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Anthropological Encounters: A Roundtable with Ashawari Chaudhuri, Tanzeen Doha, and Tamta Khalvashi

Friday, March 17, 2023 at 3:00pm to 4:30pm

McGraw Hall, 165
141 Central Ave, Ithaca, NY 14850

A conversation about encounters, collaborations, and commitments that shape, motivate, and inspire anthropologists.

Co-sponsored by the Society for the Humanities; Science and Technology Studies; and the Mario Einaudi Center for International Studies.  Thank you.

Ashawari Chaudhuri is a visiting assistant professor in STS. Professor Chaudhuri's bio: I am an anthropologist of the environment, science, and medicine. My current book manuscript is a historically grounded ethnography of agricultural biotechnology in India. Along with asking what a good seed is for farmers and biotechnologists, I trace how knowledge about objects like genetically modified seeds is formed at intersections of practice, people, and time. My next project is an inquiry into the long relation between environmental heat and the body in South Asia. I find historically emerging meanings of words and concepts powerful. My teaching is often grounded in questions of ethics and creative negotiations with power around practices, technologies, and ideas that acquire palimpsests of meanings over time and across place.

Tanzeen Rashed Doha (PhD Anthropology, University of California, Davis; M.A. Philosophy, San Jose State University; M.A. Humanities, San Francisco State University) is a global racial justice postdoctoral fellow at the Einaudi Center. Doha is an anthropologist of Islam and secularism. His most recent research explores the relationship between race and religion as categories of modern secularity, specifically looking at questions concerning blackness and Islam. His current ethnographic work examines problems of betrayal, hypocrisy, false worship, disbelief, and other political and moral actions, and psycho-existential conditions, through an engagement with 20th century Islamist thought.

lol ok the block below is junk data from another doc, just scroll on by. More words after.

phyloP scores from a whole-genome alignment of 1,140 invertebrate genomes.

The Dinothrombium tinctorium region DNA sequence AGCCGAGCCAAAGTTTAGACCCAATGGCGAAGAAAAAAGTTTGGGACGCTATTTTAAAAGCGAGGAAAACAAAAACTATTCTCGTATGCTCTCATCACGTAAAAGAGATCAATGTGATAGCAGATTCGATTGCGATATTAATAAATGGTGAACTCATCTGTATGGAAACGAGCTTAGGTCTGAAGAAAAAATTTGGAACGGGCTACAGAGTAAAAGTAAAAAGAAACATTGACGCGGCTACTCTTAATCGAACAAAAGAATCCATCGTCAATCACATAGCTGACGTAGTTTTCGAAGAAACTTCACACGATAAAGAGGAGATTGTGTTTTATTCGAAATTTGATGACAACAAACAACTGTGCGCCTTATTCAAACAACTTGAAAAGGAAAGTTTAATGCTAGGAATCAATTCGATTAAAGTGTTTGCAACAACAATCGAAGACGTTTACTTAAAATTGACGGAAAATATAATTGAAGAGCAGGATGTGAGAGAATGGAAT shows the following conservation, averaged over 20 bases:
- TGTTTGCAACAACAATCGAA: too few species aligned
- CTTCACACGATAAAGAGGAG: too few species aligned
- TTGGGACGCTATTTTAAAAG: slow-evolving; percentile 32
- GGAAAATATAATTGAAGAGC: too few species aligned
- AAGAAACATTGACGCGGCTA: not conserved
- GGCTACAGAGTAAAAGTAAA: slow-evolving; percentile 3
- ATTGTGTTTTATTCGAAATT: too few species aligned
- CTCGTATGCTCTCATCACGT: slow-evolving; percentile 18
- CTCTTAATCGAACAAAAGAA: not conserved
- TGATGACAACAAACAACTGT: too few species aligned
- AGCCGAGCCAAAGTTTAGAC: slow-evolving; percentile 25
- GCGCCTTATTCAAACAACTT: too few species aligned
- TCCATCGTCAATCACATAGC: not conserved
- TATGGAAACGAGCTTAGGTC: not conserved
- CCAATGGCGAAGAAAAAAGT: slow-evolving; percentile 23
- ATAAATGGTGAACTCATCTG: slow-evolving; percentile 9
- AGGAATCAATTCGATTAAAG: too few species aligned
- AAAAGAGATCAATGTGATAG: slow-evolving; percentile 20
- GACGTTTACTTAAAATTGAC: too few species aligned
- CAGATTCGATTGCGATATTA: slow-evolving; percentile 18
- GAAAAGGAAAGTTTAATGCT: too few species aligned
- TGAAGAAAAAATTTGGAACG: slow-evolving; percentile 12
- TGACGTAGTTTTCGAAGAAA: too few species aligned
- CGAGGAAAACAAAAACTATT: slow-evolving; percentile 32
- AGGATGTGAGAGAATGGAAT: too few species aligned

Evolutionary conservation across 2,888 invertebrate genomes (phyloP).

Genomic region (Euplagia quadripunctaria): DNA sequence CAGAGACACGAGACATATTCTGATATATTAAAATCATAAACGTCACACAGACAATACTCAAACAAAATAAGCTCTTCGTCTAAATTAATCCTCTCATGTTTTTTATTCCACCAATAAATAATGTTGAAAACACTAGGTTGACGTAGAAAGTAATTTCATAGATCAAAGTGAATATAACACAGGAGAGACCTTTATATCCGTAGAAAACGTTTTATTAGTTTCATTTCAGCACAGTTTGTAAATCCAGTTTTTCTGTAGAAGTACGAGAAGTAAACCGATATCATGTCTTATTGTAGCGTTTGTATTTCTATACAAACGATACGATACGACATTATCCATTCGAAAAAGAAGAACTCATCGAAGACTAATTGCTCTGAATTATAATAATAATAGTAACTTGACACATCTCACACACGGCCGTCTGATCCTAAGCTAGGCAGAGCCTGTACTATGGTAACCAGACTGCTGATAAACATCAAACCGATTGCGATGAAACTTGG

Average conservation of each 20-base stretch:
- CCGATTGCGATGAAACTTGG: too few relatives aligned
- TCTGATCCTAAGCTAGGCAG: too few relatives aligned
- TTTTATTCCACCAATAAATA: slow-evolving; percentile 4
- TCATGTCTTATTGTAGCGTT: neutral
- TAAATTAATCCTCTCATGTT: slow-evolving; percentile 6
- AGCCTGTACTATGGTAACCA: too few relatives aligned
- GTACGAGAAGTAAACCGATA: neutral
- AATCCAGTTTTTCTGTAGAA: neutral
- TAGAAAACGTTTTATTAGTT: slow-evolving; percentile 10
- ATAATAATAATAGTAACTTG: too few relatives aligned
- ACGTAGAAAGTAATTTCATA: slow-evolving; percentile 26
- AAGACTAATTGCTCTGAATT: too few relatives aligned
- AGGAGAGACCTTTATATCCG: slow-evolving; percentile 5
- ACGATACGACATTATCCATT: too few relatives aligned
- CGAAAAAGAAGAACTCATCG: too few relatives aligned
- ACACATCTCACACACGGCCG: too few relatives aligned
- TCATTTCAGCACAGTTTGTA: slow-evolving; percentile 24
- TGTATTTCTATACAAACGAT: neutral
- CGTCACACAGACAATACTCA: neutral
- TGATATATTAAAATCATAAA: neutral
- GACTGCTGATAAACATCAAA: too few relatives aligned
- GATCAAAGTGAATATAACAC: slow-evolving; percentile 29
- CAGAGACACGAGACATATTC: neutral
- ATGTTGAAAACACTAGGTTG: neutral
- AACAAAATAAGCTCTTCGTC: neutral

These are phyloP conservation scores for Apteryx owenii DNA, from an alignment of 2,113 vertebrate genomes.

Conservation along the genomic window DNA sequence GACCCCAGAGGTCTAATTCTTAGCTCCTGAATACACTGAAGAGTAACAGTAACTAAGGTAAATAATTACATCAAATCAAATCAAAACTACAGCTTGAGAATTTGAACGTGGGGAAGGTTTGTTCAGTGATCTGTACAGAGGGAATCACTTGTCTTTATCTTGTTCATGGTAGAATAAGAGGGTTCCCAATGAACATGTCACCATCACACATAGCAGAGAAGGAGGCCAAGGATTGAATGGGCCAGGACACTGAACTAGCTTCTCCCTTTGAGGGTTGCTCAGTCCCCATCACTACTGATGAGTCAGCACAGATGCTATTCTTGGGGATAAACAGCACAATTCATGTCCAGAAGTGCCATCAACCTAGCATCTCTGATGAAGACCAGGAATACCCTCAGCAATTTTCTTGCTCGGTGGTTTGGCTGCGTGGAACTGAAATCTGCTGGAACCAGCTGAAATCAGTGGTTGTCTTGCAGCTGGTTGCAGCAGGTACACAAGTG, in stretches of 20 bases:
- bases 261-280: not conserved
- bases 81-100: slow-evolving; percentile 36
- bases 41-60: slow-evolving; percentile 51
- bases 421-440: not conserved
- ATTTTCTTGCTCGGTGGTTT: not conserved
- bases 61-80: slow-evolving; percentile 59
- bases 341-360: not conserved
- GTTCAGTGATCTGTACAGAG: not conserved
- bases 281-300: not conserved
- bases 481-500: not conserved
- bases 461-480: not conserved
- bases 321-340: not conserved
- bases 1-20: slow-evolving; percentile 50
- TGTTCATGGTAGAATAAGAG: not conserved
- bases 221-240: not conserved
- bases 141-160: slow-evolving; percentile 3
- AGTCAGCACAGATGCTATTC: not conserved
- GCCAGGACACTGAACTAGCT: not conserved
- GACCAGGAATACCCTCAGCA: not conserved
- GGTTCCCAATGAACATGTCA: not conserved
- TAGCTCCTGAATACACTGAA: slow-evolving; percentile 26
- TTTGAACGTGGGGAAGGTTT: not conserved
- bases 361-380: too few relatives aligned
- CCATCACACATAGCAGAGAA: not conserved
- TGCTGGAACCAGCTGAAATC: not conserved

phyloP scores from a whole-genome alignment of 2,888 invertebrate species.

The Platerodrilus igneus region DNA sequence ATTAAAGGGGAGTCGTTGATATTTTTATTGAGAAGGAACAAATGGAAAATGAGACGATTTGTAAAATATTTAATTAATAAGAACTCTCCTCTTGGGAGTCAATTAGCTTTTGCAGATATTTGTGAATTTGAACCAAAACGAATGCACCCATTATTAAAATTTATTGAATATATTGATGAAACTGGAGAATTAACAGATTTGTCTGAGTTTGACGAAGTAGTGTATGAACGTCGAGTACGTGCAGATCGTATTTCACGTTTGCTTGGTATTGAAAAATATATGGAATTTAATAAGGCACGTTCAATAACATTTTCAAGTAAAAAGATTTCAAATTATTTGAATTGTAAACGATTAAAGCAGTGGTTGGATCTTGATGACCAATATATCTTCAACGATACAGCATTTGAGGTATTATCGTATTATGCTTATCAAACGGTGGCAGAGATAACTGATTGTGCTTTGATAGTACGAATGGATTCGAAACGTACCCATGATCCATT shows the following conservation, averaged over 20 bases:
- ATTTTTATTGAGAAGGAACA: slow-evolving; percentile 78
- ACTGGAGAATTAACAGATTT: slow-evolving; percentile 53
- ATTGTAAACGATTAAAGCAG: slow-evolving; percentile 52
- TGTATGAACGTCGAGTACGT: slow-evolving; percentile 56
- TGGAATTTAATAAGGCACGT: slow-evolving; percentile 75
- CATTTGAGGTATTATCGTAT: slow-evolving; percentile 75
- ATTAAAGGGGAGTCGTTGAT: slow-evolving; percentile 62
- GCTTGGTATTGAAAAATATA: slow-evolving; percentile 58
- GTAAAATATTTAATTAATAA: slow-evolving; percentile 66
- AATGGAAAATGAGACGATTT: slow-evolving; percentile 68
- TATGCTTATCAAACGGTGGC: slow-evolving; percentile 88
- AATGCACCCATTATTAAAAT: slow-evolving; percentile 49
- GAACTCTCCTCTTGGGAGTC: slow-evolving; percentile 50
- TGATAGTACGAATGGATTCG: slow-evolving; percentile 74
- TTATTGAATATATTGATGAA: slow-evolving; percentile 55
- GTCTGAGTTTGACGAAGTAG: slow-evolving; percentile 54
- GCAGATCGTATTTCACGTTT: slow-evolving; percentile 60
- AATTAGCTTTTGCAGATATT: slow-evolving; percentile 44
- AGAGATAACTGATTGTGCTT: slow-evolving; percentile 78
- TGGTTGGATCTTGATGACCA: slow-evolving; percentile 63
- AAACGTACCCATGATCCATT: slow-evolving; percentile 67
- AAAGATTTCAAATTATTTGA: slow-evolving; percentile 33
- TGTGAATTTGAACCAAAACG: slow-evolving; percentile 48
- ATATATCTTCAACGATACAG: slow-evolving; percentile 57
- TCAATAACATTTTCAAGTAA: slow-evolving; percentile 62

Tamta Khalvashi is a professor of Anthropology and the Head of the PhD Program of Social and Cultural Anthropology at Ilia State University in Georgia. She obtained her PhD in Anthropology from Copenhagen University (2015). She has been awarded postdoctoral fellowships from Fulbright Program at New York University, Department of Anthropology (2016-2017) and Cornell University, the Society for the Humanities (2022-23). Her research interests are located in the overlap of experimental anthropology, the interdisciplinary field of affect theory, and cultural anthropology with a particular focus on postsocialist transformations, peripheral histories, marginal social identities, space and materiality. Her article Horizons of Medea: Economies and Cosmologies of Dispossession in Georgia (Journal of Royal Anthropological Institute, 2018) has been awarded Honorary Mention from Soyuz (Postsocialist Cultural Studies Research Network of the American Anthropological Association) in the Article Price Annual Competition (2018). Currently, Khalvashi is finalizing two books Peripheral Shame: Affective City and Politics on the Margins of Georgia and A Sea of Transience: Politics, Poetics and Aesthetics on the Black Sea Coast (with Martin Demant Frederiksen).  

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